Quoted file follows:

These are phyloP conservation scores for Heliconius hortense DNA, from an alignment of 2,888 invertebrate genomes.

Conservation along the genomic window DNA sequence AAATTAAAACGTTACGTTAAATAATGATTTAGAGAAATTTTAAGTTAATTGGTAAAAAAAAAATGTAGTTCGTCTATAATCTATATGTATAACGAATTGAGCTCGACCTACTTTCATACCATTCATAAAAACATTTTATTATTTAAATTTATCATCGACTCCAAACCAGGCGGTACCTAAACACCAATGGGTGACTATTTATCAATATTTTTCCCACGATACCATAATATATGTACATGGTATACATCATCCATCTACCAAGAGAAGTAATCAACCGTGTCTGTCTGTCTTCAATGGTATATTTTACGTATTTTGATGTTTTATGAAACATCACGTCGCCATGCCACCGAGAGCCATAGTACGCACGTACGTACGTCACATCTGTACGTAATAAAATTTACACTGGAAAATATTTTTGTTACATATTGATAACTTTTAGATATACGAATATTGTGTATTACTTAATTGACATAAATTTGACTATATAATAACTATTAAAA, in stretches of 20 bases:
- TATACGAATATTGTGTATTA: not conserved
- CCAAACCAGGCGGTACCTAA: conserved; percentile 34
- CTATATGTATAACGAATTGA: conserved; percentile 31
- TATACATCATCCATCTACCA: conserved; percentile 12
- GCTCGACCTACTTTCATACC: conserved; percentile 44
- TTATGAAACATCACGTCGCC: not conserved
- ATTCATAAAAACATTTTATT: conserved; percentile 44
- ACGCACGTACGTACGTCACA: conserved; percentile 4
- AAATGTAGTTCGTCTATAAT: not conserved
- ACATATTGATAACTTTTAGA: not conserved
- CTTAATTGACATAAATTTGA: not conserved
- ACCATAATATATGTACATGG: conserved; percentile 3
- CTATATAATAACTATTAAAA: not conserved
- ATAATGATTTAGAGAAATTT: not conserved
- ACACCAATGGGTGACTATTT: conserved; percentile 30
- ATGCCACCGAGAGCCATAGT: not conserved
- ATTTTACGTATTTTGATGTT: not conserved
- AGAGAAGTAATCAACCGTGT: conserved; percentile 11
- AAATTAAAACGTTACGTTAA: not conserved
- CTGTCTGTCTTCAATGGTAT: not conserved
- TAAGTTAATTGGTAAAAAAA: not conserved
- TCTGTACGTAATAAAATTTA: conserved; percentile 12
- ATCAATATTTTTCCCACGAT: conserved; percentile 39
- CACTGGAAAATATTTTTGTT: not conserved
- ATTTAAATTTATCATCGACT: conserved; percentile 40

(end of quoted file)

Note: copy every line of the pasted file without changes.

These are phyloP conservation scores for Heliconius hortense DNA, from an alignment of 2,888 invertebrate genomes.

Conservation along the genomic window DNA sequence AAATTAAAACGTTACGTTAAATAATGATTTAGAGAAATTTTAAGTTAATTGGTAAAAAAAAAATGTAGTTCGTCTATAATCTATATGTATAACGAATTGAGCTCGACCTACTTTCATACCATTCATAAAAACATTTTATTATTTAAATTTATCATCGACTCCAAACCAGGCGGTACCTAAACACCAATGGGTGACTATTTATCAATATTTTTCCCACGATACCATAATATATGTACATGGTATACATCATCCATCTACCAAGAGAAGTAATCAACCGTGTCTGTCTGTCTTCAATGGTATATTTTACGTATTTTGATGTTTTATGAAACATCACGTCGCCATGCCACCGAGAGCCATAGTACGCACGTACGTACGTCACATCTGTACGTAATAAAATTTACACTGGAAAATATTTTTGTTACATATTGATAACTTTTAGATATACGAATATTGTGTATTACTTAATTGACATAAATTTGACTATATAATAACTATTAAAA, in stretches of 20 bases:
- TATACGAATATTGTGTATTA: not conserved
- CCAAACCAGGCGGTACCTAA: conserved; percentile 34
- CTATATGTATAACGAATTGA: conserved; percentile 31
- TATACATCATCCATCTACCA: conserved; percentile 12
- GCTCGACCTACTTTCATACC: conserved; percentile 44
- TTATGAAACATCACGTCGCC: not conserved
- ATTCATAAAAACATTTTATT: conserved; percentile 44
- ACGCACGTACGTACGTCACA: conserved; percentile 4
- AAATGTAGTTCGTCTATAAT: not conserved
- ACATATTGATAACTTTTAGA: not conserved
- CTTAATTGACATAAATTTGA: not conserved
- ACCATAATATATGTACATGG: conserved; percentile 3
- CTATATAATAACTATTAAAA: not conserved
- ATAATGATTTAGAGAAATTT: not conserved
- ACACCAATGGGTGACTATTT: conserved; percentile 30
- ATGCCACCGAGAGCCATAGT: not conserved
- ATTTTACGTATTTTGATGTT: not conserved
- AGAGAAGTAATCAACCGTGT: conserved; percentile 11
- AAATTAAAACGTTACGTTAA: not conserved
- CTGTCTGTCTTCAATGGTAT: not conserved
- TAAGTTAATTGGTAAAAAAA: not conserved
- TCTGTACGTAATAAAATTTA: conserved; percentile 12
- ATCAATATTTTTCCCACGAT: conserved; percentile 39
- CACTGGAAAATATTTTTGTT: not conserved
- ATTTAAATTTATCATCGACT: conserved; percentile 40